KUALA LUMPUR, Oct 17 — Accused of “persistent misreporting”, Straits Times (ST) editor Warren Fernandez said today the Singapore paper stands by its two articles on the 1Malaysia Development Berhad (1MDB) financial scandal authored by its regional correspondent Leslie Lopez.
In an article on its website, Fernandez said the two articles published on October 7 and 14 under the headlines “Looming US$70m 1MDB interest payment is key test for Malaysia“ and “Malaysia’s 1MDB Debt to Abu Dhabi may have ballooned“ respectively were based on documents and information from highly placed and reliable sources.
DAP MP Tony Pua ticked off the newspaper two days ago for what he called “persistent misreporting” on 1MDB and singled out the two articles concerning Putrajaya’s payments to Abu-Dhabi-based International Petroleum Investment Co (IPIC) and its parent company, Mubadala Development Co PJSC.
Pua, who is also political secretary to Finance Minister Lim Guan Eng, chided the newspaper for citing anonymous government sources, adding that they should be able to get more reliable sources to provide them with more up-to-date information.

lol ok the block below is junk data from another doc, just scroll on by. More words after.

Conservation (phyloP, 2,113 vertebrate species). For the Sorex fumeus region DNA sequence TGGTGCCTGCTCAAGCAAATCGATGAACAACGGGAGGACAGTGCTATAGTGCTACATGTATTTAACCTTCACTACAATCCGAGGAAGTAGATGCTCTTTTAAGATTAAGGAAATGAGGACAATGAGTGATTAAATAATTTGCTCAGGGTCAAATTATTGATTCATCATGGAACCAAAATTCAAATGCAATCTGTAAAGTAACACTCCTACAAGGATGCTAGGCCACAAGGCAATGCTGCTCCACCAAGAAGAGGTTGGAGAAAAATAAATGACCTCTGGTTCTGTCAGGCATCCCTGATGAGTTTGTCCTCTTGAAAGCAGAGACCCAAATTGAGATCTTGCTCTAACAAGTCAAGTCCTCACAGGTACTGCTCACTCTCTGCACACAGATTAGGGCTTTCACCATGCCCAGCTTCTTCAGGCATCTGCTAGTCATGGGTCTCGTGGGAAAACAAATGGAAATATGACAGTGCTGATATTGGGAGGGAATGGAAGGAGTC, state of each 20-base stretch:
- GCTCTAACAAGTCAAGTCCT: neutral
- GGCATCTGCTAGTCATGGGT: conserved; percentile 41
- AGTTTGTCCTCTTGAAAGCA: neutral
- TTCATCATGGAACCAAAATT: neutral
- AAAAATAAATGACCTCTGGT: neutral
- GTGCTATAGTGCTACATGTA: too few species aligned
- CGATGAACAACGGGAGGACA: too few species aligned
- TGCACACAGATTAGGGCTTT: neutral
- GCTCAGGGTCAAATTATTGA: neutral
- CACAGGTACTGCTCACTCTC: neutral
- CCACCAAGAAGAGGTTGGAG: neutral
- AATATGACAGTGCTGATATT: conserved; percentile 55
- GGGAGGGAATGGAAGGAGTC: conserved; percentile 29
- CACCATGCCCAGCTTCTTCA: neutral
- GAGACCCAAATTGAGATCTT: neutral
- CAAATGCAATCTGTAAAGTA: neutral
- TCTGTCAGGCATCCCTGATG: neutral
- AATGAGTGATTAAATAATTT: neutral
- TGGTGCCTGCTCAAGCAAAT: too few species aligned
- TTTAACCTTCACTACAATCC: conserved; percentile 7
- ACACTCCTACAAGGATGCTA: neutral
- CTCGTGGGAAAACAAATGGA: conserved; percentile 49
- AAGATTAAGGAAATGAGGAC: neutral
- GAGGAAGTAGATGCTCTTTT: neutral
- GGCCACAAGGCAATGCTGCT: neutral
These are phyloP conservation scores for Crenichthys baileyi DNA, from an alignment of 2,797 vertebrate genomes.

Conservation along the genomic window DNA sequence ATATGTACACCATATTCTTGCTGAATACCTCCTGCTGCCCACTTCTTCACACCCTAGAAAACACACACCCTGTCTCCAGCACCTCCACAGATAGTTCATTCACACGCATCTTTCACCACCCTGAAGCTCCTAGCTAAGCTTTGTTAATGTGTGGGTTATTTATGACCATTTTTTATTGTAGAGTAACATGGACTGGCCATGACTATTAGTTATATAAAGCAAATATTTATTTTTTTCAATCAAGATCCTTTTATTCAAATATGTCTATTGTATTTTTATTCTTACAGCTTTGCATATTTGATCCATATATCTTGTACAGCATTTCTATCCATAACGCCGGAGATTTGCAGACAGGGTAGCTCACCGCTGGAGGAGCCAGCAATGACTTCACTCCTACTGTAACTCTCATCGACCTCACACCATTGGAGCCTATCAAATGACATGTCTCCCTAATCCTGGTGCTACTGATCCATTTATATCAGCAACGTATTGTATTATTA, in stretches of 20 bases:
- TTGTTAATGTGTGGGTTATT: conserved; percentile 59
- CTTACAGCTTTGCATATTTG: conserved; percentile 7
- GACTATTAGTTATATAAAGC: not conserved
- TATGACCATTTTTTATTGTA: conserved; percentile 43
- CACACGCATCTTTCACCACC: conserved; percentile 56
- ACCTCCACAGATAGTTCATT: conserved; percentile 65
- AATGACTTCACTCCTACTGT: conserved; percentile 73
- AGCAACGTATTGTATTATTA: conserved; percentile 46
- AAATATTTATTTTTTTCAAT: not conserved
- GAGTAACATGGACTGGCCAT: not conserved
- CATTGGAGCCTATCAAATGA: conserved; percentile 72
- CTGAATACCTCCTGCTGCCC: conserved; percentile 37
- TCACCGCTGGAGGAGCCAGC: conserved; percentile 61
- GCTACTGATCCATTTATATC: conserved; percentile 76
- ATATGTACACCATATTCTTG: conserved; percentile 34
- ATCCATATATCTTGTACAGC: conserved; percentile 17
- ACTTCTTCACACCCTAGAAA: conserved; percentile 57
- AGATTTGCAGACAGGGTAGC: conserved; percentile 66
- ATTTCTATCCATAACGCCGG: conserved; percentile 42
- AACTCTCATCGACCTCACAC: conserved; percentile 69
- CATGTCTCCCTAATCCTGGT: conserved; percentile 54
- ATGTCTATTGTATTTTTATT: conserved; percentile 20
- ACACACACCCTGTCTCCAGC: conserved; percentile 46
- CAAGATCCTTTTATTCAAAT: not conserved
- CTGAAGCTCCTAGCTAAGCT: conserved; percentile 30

“ST got it so wrong because MoF had already authorised and made the October coupon payments without fuss. Surely, ST can get better sources for its stories.
“And what ‘dangerous precedent’ is ST referring to?” the Damansara MP asked.
Pua said a full settlement of the milestone payment to IPIC before the October 15 deadline would amount to the “explicit “recognition of the new Pakatan Harapan (PH) government on the liabilities and commitments it inherited from the previous government on all 1MDB-related matters.
He also explained that the Malaysian government did not owe a whopping US$6.89 billion (RM28.65billion) before interest charges to IPIC’s parent company, Mubadala Development Co PJSC.
Instead, he said the “Guaranteed Obligations” provided by IPIC for the two 1MDB bonds amounting to US$3.5 billion (RM14.55 bill) “will also be assumed by Mudabala”.
In his reply to Pua, Lopez said Malaysian government lawyers probably were unaware about the settlement agreement between 1MDB and Abu Dhabi because they could not source documentation related to the deal.
He added that the London-based lawyers hired to represent the Malaysian government have been told to look into the possibility that the notes cited in the IPIC announcement could be tied to 1MDB.
However, he maintained in a statement on the ST website today that the October payment was the first to be paid out under the 1MDB settlement agreement by the previous Barisan Nasional government “to avoid a potentially damaging arbitration process”.
He said the payment schedule sighted by his newspaper showed that the last charge of US$52.41 million was due on May 7 while the subsequent payment just two days ago represents the first obligation of the new PH government under the settlement agreement.